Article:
With Mara & Vikander both in high rising star demand and Oscar's history of LOVING to crown young beautiful actresses near the beginning of big careers, Supporting Actress could well be Best Actress 2 with these two leads battling it out for that win. IF Oscar is okay with the fraud that is... which they usually are, yes. (sigh)

4. Among the actual supporting players/characters this year who could win traction? 
Category Fraud tends to be a bigger problem in years when memorable actual supporting characters show up late in the year. And 2015 is definitely having that problem. Usually I have a full list by this point that I'm eager to hold on to but it's been a weak year for female parts in the ensemble. Case in point: It's exciting to think of Elisabeth Moss squaring off with Blanchett in Truth, but she only has a few lines here and there. And Sarah Paulson is as wonderful as everyone has come to expect in Carol but as with 12 Years a Slave, other much more famous or less famous actresses have much larger roles in her movies. When will a filmmaker give her THE key female role, supporting or otherwise, in a movie? She's earned it.

Jane Fonda has just one scene in Youth (and a flash cut from another scene) but boy is it a doozy. Half of the movie points right at this scene.

I'm currently predicting Jane Fonda in Youth, Julie Walters in Brooklyn, and Jennifer Jason Leigh in Hateful Eight for the more traditional type of strong candidates, making big marks in well liked movies either by way of the script blazingly focusing on them or by way of scene stealing or by way of being the key woman in a man's movie. All three of these are risky bets for different reasons (Leigh mostly because people haven't yet seen the film ... and because she has historically proven easy for the Academy to ignore even when she had juicy big roles) but the supporting actress race is looking like the last of the four acting competitions that will come into proper focus.

5. Who do you think we're underestimating and which chart position do you think is spot on?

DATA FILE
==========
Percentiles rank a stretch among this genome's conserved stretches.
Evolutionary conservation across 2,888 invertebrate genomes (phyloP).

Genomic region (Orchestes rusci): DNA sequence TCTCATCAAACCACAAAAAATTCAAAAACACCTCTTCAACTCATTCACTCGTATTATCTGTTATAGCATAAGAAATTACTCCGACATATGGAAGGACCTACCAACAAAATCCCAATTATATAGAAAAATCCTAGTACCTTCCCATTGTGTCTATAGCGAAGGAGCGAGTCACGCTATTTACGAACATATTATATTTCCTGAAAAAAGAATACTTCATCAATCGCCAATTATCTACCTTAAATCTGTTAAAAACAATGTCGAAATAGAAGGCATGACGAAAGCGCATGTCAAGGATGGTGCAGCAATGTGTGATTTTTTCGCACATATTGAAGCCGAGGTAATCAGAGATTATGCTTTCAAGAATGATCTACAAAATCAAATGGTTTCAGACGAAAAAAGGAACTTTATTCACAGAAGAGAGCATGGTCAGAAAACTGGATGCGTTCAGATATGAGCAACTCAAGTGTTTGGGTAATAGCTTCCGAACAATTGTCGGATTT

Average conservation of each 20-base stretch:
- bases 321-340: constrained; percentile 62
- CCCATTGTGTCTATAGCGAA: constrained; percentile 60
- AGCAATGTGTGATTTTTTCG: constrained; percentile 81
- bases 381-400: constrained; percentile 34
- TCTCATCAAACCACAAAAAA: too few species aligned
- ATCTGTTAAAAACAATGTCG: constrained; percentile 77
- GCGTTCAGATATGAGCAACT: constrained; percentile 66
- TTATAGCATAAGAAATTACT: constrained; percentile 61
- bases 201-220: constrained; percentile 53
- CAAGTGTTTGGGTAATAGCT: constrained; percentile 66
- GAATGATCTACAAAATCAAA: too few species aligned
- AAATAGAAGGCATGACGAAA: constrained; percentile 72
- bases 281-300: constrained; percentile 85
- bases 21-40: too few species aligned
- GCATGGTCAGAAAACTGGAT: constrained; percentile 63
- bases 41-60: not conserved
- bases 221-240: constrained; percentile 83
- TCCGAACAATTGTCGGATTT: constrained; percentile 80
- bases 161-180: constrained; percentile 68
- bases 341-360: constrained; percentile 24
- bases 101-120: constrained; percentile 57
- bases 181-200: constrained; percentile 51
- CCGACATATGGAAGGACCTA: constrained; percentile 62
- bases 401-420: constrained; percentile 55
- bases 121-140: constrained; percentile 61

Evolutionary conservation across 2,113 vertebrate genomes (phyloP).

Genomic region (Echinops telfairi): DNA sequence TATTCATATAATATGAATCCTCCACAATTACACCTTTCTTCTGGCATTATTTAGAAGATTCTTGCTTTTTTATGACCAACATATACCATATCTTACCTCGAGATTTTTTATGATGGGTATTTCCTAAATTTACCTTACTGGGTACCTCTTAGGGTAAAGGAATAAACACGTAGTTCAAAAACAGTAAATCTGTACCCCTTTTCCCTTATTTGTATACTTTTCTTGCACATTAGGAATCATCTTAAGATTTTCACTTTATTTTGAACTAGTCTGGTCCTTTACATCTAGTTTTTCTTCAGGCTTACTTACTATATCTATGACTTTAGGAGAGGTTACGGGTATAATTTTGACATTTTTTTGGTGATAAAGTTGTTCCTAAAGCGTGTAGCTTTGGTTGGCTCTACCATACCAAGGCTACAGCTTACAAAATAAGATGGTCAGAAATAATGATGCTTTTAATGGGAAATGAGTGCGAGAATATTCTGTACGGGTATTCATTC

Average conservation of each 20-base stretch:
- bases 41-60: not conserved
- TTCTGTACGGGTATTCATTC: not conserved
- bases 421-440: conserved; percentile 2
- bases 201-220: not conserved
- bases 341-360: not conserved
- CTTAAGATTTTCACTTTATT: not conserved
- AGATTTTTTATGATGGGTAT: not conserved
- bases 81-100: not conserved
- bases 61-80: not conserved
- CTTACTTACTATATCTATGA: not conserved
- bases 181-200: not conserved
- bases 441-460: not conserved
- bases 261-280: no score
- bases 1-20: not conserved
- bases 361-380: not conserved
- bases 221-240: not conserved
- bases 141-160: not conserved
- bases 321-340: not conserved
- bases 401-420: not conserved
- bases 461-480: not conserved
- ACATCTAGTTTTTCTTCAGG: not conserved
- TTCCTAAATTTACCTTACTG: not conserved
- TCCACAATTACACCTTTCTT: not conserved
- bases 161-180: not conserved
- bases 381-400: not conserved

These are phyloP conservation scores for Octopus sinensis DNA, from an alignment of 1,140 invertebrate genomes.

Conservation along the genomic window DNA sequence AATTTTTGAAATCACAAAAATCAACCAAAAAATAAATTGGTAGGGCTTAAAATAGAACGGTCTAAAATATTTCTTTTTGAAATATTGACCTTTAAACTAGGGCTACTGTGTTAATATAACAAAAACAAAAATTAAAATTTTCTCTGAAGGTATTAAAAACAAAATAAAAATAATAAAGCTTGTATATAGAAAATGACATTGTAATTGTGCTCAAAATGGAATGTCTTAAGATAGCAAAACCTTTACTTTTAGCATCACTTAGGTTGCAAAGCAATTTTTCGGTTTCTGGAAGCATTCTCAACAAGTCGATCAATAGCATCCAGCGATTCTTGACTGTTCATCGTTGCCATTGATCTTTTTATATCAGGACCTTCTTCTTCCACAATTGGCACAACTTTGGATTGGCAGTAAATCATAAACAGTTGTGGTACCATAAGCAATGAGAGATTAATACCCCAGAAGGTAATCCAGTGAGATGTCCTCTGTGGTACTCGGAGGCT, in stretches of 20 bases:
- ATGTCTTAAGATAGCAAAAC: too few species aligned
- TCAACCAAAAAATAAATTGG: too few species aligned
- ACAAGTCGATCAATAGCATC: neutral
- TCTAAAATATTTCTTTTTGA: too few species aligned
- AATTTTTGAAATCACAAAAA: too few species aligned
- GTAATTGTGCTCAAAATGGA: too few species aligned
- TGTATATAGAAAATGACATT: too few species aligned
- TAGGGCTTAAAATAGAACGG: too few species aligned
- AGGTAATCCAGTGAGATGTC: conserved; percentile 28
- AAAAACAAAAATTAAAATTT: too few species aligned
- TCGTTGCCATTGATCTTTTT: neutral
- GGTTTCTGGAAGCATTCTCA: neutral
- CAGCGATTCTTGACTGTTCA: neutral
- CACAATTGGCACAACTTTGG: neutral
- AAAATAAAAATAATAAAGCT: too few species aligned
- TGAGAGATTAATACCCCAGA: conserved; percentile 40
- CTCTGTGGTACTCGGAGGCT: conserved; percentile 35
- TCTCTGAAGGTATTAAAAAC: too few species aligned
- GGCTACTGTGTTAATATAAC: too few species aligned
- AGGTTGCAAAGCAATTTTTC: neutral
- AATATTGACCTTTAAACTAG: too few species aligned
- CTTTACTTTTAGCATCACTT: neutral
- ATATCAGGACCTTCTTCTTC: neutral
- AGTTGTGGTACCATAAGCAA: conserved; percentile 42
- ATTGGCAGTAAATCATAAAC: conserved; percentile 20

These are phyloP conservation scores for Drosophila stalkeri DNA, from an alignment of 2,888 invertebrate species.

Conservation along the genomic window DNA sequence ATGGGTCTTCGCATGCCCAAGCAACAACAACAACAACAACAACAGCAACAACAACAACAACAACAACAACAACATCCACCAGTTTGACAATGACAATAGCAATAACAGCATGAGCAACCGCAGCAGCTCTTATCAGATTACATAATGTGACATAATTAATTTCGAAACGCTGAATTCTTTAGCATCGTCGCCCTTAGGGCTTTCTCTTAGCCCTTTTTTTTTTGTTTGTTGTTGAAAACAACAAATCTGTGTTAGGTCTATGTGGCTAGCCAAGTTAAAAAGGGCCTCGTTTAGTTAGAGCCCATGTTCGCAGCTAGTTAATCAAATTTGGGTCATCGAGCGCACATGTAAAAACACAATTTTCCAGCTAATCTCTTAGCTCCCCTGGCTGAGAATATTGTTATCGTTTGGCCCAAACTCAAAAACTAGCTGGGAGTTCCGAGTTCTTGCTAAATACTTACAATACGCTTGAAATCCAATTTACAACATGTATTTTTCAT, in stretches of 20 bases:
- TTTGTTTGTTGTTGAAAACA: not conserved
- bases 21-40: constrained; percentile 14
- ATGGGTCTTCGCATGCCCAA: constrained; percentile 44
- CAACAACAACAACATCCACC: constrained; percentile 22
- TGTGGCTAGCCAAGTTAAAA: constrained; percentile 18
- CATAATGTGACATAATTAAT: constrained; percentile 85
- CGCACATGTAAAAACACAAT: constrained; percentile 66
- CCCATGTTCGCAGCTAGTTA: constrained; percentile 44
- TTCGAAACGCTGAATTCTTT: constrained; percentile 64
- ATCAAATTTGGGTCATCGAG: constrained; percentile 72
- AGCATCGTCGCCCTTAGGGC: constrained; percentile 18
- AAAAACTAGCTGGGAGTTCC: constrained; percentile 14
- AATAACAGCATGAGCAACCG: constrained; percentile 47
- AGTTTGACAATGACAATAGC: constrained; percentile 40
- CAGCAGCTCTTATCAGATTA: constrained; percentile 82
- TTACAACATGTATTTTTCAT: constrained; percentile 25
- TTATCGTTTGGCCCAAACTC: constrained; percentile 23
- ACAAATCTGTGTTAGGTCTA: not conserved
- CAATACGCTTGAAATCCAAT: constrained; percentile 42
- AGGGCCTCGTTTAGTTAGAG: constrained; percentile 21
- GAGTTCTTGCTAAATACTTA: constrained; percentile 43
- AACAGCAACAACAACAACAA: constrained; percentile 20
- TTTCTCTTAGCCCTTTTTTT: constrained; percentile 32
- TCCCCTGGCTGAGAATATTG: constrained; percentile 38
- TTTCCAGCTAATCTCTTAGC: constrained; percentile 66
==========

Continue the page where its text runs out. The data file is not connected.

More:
Sound off. 

6. Remember that New Best Actress Hierarchy we published in February?
Jane Fonda (#6), Cate Blanchett (#11), Maggie Smith (#12) and Kate Winslet (#18) could all move up a rung or two this year if Oscar voters embrace their latest roles.  


Interview: Gillian Armstrong on Her Orry-Kelly Documentary and Why the Film Industry Needs Affirmative Action 

Jose interviews the director of a new costume design documentary at TIFF 

Orry-Kelly with Kay Francis. Photo courtesy of Scotty Bowers

In Women He’s Undressed, the extraordinary Gillian Armstrong paints a delightful portrait of Australian costume designer Orry-Kelly whose bold designs changed Hollywood forever (he was the first costume designer to draw the actors' faces on his designs!). The brilliant man behind Ingrid Bergman’s tasteful suits in Casablanca, Rosalind Russell’s larger than life gowns in Auntie Mame, and Marilyn Monroe’s nude dress from Some Like It Hot (he did Jack and Tony’s dresses too) had an exciting life that had him leave his small hometown to find a career in a budding industry across the world. From gangsters and plays with an unknown Katharine Hepburn, to affairs with Cary Grant and uprisings with Bette Davis, Orry-Kelly’s life was so rich that one wonders why no one had done a film about him before.

In typical Armstrong fashion, the documentary is told with whimsical flourishes (Darren Gilshenan plays Orry who reads from letters and adds commentary) and features interviews with Colleen Armstrong, Michael Wilkinson, Jane Fonda, Catherine Martin, Angela Lansbury and the legendary Ann Roth, all of whom express their admiration for Orry, and share anecdotes about working with him. The film played at the Toronto Film Festival, and I had the opportunity to talk with Ms. Armstrong about discovering Orry’s work, working with Ann Roth (“someone should do a documentary on her next, she’s extraordinary”) and her thoughts on the way the industry treats women.

Orry-Kelly, Australian Oscar winners, and artists as film subjects after the jump...